As you have understood by now – the three types of skills discussed so far are not mutually exclusive. In other words, management job always requires all the three skills, but in different proportions depending upon the level of management. There is a gradual shift in the emphasis from the bottom to the top of the pyramid. Technical skills and human skill are always in great demand at the lower level of management for it is there the productive processes and operations are carried out. It is there where you find most of the people. It is there where the action takes place. In contrast, the need for conceptual skill is greatest at the top level of management. Obviously, top managers are not often involved in the direct application of specific methods, procedures and techniques, compared to those at the lower echelons of management.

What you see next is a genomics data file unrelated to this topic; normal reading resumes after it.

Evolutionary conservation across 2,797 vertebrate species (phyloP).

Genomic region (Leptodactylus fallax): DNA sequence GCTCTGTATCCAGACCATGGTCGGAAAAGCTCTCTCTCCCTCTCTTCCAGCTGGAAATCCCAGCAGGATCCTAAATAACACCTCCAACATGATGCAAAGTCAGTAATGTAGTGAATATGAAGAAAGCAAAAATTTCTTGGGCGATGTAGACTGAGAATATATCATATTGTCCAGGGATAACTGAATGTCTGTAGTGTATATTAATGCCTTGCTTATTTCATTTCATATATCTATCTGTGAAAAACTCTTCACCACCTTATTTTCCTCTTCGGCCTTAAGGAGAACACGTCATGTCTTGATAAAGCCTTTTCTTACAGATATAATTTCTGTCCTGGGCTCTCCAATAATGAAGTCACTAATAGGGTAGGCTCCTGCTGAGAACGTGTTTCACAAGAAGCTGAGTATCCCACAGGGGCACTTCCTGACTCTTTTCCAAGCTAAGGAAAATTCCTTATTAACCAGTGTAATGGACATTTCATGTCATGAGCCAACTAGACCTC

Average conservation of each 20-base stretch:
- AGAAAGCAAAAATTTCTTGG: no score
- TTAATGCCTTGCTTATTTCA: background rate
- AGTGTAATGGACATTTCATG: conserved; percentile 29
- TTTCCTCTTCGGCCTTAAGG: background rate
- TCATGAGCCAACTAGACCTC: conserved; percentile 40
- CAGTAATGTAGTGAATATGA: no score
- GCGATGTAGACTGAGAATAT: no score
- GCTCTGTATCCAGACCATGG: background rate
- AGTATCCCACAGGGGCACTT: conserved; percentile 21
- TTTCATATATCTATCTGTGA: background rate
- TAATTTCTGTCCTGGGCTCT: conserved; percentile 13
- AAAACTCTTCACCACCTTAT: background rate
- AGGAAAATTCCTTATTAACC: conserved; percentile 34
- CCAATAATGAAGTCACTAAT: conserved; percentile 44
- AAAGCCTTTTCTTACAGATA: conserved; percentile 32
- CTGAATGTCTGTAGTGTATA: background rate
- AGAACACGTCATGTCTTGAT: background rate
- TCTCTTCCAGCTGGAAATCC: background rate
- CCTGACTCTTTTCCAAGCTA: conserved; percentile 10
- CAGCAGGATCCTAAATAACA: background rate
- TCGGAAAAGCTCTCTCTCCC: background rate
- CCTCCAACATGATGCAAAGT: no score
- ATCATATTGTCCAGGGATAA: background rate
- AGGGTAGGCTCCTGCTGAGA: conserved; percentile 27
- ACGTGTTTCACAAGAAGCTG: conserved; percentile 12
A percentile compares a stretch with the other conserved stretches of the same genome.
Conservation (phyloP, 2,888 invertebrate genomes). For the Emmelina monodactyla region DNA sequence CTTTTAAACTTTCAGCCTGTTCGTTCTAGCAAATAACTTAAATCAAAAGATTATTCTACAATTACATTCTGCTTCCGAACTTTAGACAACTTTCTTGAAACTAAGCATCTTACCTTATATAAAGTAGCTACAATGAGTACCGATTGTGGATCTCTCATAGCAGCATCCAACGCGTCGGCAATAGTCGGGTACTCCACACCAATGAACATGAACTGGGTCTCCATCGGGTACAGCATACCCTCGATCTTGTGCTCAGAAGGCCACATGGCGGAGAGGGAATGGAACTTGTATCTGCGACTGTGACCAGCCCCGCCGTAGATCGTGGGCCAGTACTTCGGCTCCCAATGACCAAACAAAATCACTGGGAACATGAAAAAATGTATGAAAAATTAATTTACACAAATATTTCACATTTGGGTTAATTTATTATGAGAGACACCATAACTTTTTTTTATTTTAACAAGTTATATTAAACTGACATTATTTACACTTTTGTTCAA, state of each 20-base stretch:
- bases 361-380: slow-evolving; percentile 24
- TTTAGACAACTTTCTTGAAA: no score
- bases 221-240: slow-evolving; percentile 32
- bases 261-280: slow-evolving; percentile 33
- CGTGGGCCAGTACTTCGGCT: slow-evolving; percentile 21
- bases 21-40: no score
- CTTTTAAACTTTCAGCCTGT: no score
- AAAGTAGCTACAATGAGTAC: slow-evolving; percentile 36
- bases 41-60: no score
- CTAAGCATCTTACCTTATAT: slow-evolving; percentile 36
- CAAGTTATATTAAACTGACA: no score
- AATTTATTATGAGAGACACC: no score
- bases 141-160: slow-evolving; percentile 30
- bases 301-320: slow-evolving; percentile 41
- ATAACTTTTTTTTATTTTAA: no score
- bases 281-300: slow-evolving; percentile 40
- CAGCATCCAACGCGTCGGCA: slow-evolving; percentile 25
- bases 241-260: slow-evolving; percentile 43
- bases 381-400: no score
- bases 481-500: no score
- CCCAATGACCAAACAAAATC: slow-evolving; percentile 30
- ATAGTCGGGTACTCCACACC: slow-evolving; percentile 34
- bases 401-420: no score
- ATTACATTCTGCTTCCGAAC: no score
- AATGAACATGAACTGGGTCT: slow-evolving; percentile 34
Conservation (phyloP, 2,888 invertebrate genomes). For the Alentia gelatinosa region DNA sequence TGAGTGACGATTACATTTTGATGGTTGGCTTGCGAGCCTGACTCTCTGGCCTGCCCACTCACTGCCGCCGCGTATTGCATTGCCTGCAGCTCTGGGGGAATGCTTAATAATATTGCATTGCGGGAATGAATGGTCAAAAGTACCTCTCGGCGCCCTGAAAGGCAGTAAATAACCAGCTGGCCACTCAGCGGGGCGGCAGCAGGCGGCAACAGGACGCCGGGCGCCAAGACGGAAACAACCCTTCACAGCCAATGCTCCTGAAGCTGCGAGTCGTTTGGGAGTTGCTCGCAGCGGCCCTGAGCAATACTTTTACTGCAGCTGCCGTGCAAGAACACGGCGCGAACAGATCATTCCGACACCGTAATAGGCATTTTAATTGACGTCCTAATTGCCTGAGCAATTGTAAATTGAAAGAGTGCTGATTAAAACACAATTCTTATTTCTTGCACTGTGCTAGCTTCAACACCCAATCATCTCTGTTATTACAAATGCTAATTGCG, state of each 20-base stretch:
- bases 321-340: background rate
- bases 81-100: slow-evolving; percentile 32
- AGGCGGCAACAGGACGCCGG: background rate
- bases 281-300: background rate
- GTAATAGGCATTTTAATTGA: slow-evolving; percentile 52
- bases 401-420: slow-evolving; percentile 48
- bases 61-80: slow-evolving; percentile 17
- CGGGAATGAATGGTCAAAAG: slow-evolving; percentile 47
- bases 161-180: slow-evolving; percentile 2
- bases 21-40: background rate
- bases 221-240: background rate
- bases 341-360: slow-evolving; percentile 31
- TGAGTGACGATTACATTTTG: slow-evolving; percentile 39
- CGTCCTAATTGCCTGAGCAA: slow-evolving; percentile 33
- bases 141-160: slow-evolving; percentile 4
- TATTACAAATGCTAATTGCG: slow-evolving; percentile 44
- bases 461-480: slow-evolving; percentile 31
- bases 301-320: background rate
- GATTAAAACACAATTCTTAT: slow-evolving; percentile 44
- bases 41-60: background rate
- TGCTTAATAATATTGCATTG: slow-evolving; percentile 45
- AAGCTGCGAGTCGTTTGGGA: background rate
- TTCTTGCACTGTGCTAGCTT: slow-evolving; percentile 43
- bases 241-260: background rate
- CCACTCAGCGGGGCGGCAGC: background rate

As evident from the foregoing discussion, at the entry level of the management job, that is, at the supervisory level, besides technical skills, a manager has to process human skills and the problem-solving skills (conceptual). To climb up the organizational ladder, one must not only be good at the skills required for the present job, but also learn and acquaint with the skills required at the next level. As result, in the event of promotion to the next higher levels, he/she would feel at home and discharge the responsibilities with ease.
Based on the differences in the type of skills required, organizations assess the training needs of the managers. Accordingly, appropriate training, development methods and programs are designed to equip them with the skills required at the respective levels. Although, each of these skills is needed in some degree at every level of management, there are successful executives who have no great amount of technical skills. But they are able to compensate the lack of that skill through superior creative ability and skill in identifying the talent and empowering the people through effective human resources development practices and good leadership.


Tags : Management Concepts & Organisational Behaviour - Levels In Management